However, there are two key points of interest I would like to mention regarding his Phase II uniforms:

First, he’d modified the “cuffs” of his TOS trousers by adding a flared pleat to the lower front, similar to the aforementioned “limb slits.” 

Star Trek Phase II uniforms
Kirk PHASE II trousers auction photos

(Either coincidentally or intentionally, Robert Fletcher incorporated a similar motif into several of his uniform designs for The Motion Picture.)

Theiss went on to incorporate a variation of this motif into his TNG jumpsuits.

Star Trek TNG uniforms
TNG, 1x9 "The Battle"
Star Trek TNG uniforms
TNG, 1x16 "Too Short a Season"

And second, in The Original Series the Starfleet uniforms were distinctly gender-specific: two-piece (tunic + trousers) for the men, and mini-dresses for the women.

But the Phase II uniforms were apparently intended to be (at least optionally) unisex, as evidenced by these uniform trousers – presumably for wear by Janice Rand:

Star Trek Phase II uniforms
PHASE II trousers auction photos

While perhaps not a literal inspiration for the TNG-era uniforms, I believe this may have been a notable shift in the psychology of the Starfleet uniform designs.

And while this may be reading too much into a single costume example from an abandoned show, we do know the uniforms Robert Fletcher designed for the first four TOS movies were essentially unisex.

Star Trek uniforms - The Motion Picture
Star Trek: The Motion Picture (publicity photo)
Star Trek uniforms - The Wrath of Khan
Star Trek II: The Wrath of Khan (publicity photo)

Whether or not (or to what degree) unisex uniforms could be attributed to Theiss, one facet of the underlying philosophy of the TNG-era uniforms – and the show as a whole – seems to have been a more evolved stance on gender equality.

For The Next Generation, this manifested as men and women having the same uniform options.

TNG jumpsuit analysis - Star Trek Costume Guide
TNG, 1x1 "Encounter at Farpoint"
TNG jumpsuit analysis - Star Trek Costume Guide
TNG, 1x1 "Encounter at Farpoint"

(For better or worse, I believe this mentality may have led Roddenberry and/or Theiss to create the now-infamous “TNG skant” uniforms as well.)

TNG skants - Star Trek Costume Guide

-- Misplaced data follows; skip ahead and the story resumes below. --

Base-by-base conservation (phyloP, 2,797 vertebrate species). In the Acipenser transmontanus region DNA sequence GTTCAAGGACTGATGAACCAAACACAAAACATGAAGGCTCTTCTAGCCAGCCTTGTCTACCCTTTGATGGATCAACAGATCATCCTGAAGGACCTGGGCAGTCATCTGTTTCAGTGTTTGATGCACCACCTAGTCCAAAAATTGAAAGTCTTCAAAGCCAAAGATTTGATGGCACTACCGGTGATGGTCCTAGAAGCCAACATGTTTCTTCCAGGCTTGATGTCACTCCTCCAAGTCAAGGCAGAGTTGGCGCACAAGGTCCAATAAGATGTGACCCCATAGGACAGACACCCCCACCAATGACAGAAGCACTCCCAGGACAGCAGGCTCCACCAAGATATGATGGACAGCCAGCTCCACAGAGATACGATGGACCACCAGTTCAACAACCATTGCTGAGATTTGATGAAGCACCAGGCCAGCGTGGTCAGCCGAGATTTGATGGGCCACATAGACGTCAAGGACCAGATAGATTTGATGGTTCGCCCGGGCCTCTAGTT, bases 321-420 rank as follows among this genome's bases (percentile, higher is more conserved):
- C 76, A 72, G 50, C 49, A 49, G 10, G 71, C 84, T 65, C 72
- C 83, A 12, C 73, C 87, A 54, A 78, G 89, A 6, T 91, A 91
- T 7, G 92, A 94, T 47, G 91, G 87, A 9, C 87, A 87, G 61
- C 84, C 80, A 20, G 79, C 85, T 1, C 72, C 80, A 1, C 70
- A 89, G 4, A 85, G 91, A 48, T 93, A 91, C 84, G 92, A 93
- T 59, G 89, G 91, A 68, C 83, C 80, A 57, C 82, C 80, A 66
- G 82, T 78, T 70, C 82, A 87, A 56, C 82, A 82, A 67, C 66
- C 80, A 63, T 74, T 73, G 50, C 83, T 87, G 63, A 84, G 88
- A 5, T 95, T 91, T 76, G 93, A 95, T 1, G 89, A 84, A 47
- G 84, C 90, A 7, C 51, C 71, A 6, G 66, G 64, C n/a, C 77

TNG, 1x1 "Encounter at Farpoint"

Even though William Ware Theiss drew almost exclusively on his costume designs from The Original Series when conceptualizing his new uniforms, there were a few elements of Robert Fletcher’s movie-era uniforms that he incorporated into The Next Generation.

(Again, you can read more about those in this blog post.)

Specifically regarding the TNG jumpsuits, one of Fletcher’s uniform designs for The Motion Picture was a skin-tight, jumbo spandex jumpsuit.

Star Trek TMP uniforms
Star Trek: The Motion Picture

Gene Roddenberry is said to have both favored the “sprayed on clothing” aesthetic and abhorred wrinkly costumes, and Theiss favored unstructured garments made with synthetic knit fabrics, so either one or both of them seem to have really latched onto this uniform concept.

The standard TNG-era uniforms were also skin-tight jumpsuits made of heavy jumbo spandex, although thankfully with the more modest areas blacked out.

TNG jumpsuit analysis - Star Trek Costume Guide
TNG, 1x1 "Encounter at Farpoint"

With that context, here are some neat TNG jumpsuit costume sketches by William Ware Theiss:

Observe the contrasting yoke panel colors (instead of all black), and we can only speculate as to the contrasting trim colors. (Personally, I believe Theiss was simply experimenting at this point.)

FYI, these sketches are from The Continuing Mission (Star Trek: The Next Generation), which is a very interesting book chronicling the production of TNG. If you’re interested in an engrossing, detailed narrative on the making of the show (with hundreds of accompanying concept sketches and photos), then I’d highly recommend it! 🙂

Here are a couple more design sketches, generously provided by Ray Cole:

And here’s an assortment of other fun concept sketches, culled from various other sources:

Leave a Reply